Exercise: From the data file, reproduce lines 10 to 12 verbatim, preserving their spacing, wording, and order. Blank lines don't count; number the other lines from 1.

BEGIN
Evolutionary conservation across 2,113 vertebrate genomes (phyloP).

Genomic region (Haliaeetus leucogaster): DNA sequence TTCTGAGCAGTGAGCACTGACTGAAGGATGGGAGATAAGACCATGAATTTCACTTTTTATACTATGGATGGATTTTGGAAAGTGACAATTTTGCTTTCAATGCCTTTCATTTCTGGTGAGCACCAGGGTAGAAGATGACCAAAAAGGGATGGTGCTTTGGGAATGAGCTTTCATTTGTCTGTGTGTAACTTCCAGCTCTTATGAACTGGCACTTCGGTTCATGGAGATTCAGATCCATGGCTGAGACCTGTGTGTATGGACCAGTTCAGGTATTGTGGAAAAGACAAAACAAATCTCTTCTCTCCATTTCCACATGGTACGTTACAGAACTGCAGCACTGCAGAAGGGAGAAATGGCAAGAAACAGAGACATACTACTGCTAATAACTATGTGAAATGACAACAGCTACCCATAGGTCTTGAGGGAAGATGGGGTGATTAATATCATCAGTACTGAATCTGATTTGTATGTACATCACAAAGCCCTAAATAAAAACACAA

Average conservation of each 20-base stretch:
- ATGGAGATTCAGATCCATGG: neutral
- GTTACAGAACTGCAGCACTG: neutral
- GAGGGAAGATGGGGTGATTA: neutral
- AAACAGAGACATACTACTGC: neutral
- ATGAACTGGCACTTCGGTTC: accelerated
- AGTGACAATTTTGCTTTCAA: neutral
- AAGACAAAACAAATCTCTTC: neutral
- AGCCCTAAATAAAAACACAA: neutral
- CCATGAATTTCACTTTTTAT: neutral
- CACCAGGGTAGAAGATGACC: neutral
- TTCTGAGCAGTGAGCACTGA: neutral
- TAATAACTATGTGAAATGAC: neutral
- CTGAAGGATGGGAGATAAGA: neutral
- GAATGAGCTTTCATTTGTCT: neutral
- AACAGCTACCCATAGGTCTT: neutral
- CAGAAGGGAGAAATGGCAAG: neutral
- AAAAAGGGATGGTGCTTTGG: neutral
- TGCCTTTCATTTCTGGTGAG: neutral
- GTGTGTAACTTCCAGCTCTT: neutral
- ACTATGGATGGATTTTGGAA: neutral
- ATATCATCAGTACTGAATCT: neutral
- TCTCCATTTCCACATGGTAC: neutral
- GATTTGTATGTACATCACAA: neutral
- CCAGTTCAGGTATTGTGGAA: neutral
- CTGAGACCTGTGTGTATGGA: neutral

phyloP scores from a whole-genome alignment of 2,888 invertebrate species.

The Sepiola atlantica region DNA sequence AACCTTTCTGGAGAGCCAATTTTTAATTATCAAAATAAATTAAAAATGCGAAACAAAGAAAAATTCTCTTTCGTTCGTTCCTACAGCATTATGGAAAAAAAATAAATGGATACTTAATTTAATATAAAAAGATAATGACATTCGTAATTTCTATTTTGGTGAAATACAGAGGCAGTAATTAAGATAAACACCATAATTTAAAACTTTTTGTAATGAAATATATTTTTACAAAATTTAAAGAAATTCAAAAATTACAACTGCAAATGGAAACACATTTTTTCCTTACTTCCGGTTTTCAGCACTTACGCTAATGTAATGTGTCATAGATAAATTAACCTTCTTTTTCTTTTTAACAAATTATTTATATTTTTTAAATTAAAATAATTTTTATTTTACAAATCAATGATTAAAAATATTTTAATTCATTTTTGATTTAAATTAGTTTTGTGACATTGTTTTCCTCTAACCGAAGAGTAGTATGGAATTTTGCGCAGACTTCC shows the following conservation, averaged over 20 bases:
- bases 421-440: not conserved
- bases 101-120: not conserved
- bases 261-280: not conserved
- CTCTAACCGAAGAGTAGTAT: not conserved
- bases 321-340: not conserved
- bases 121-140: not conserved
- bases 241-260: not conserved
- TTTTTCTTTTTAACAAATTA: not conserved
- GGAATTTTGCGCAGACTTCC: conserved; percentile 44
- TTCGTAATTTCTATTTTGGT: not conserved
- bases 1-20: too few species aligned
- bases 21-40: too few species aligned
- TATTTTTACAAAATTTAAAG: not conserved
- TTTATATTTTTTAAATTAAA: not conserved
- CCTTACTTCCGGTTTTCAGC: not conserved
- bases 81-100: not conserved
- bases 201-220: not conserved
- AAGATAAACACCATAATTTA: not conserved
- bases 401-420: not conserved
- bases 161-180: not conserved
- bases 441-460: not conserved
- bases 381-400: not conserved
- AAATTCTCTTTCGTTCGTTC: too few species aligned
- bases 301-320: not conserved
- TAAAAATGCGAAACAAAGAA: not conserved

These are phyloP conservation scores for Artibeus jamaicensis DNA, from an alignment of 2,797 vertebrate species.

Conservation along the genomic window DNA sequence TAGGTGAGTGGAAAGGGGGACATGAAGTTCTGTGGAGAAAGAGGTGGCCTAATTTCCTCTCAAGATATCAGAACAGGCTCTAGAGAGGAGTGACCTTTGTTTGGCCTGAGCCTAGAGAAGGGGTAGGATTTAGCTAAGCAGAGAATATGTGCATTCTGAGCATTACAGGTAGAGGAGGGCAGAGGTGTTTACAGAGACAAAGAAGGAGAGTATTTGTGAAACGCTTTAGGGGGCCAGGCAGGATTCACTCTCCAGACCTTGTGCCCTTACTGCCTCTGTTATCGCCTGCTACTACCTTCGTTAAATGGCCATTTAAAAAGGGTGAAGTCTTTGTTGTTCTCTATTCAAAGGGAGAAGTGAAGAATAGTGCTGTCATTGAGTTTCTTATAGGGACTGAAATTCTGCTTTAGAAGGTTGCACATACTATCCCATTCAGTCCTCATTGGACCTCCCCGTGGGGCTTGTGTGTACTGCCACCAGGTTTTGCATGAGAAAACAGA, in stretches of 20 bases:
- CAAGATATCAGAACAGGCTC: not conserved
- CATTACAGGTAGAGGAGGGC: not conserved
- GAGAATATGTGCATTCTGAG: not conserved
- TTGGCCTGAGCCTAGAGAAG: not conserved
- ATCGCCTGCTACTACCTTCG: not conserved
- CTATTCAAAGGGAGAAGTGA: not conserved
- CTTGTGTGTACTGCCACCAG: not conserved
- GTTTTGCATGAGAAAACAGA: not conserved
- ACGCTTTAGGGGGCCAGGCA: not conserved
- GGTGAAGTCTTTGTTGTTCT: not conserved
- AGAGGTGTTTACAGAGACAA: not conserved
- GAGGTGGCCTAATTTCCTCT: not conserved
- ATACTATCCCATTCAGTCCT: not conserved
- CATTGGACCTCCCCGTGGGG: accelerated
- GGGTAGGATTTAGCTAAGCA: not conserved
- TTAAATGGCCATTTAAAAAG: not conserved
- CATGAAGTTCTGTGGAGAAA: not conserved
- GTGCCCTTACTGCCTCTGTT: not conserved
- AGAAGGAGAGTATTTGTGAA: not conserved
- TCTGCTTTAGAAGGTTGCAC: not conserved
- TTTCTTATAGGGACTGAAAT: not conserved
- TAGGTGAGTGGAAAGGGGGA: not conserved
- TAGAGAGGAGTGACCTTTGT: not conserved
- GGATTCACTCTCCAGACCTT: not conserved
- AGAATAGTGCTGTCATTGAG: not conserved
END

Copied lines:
- AAGACAAAACAAATCTCTTC: neutral
- AGCCCTAAATAAAAACACAA: neutral
- CCATGAATTTCACTTTTTAT: neutral